Coastal County Snapshots: Coastal County Snapshots compiles complex data into easy-to-read reports for coastal and Great Lake adjacent counties to use as a planning tool. This tool will be useful to counties who are assessing their resiliency to flooding.
U.S. Department of Agriculture Atlas of Rural and Small Town America: This interactive data tool allows users to view statistics on people, jobs, and agriculture.
Sea Level Rise and Coastal Flooding Impacts Viewer: This tool offers access to data and information about the risks of sea level rise, storm surge, and flooding along the coastal United States.
OnTheMap for Emergency Management: This tool provides access to detailed U.S. Census Bureau reports for current natural hazard and emergency related events
The U.S. Census Bureau’s COVID-19 Site: provides dashboards, tools and references organized for ease of access, as well as up-to-date statistics from a variety of economic sectors. The Additional Datasets page offers a portal to a full range of public governmental, nonprofit and private sector data sources across recovery issues.
Argonne National Laboratory’s COVID-19 Impact Analyses Site: provides several indices, data sources, and analytic insight to long-term recovery issues that states, localities, tribes, and territories continue to face as a result of the COVID-19 pandemic. The site includes analyses such as a County Economic Impact Index, State and Local Government Revenue Vulnerability Indices, Housing Stability Index, Internet Access Index, and the County High-level Economic Recovery and Resilience Index.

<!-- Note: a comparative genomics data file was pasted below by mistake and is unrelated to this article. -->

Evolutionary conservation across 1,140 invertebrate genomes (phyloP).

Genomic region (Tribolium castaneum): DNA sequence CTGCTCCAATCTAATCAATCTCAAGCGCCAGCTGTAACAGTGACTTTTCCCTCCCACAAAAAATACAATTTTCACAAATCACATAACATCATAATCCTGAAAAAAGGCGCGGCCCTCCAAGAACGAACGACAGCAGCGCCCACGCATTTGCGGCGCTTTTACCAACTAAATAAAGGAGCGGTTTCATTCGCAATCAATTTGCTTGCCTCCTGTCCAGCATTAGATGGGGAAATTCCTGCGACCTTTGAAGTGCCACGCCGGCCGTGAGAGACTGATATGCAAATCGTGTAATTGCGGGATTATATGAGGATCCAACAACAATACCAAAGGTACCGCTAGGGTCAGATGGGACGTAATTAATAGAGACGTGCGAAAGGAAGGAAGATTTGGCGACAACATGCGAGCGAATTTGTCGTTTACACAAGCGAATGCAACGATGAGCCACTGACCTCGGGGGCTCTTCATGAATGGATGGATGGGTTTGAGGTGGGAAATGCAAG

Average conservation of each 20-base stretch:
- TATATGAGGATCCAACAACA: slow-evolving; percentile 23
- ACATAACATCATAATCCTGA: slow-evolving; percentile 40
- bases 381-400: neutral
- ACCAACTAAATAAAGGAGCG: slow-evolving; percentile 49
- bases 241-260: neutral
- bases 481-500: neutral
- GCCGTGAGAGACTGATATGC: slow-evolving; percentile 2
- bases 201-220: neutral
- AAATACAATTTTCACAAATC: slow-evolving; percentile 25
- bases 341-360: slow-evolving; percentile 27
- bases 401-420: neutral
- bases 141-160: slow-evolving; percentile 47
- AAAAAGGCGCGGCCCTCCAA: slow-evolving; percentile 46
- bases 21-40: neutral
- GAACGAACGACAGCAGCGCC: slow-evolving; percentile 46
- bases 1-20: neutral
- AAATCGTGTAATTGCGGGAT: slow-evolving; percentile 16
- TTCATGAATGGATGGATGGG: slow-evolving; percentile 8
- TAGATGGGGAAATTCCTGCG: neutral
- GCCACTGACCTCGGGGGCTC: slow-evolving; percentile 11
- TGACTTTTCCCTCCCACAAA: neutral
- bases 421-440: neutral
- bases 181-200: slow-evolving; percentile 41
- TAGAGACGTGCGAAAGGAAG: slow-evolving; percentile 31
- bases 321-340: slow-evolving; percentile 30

Guides, Reports and Tools
Community Mapping Project: A Guidebook for Neighborhood Associations and CDCs: This is a step-by-step guidebook for neighborhood associations and Community Development Corporations (CDCs) to conduct building-by-building surveys of their neighborhood to collect, manage, and use community-specific information to build mapping systems.
Disaster Impact and Unmet Needs Assessment Kit: These resources for Community Development Block Grant Disaster Recovery (CDBG-DR) grantees provide a process for identifying and prioritizing critical unmet needs for long-term community recovery.
Louisiana Coastal Land Use Toolkit: Great toolkit for people in Louisiana. This toolkit provides examples of development and redevelopment standards with a focus on hazard mitigation and natural resource protection in coastal areas including model zoning and subdivision ordinance text.
Coastal Resilience Index: This self-assessment tool aims to provide community leaders with a simple and inexpensive method of predicting whether their community will reach and maintain an acceptable level of functioning after a disaster.
Code and Zoning Audit: This tool reviews the land use (zoning) codes and regulations in your community to see if they help your community achieve its vision for smarter growth.
Health Impact Assessment: Quick Guide: This quick guide introduces one method local communities can use to assess how existing or planned land use, community design, and transportation policies, projects, or programs, affect or likely to affect public health.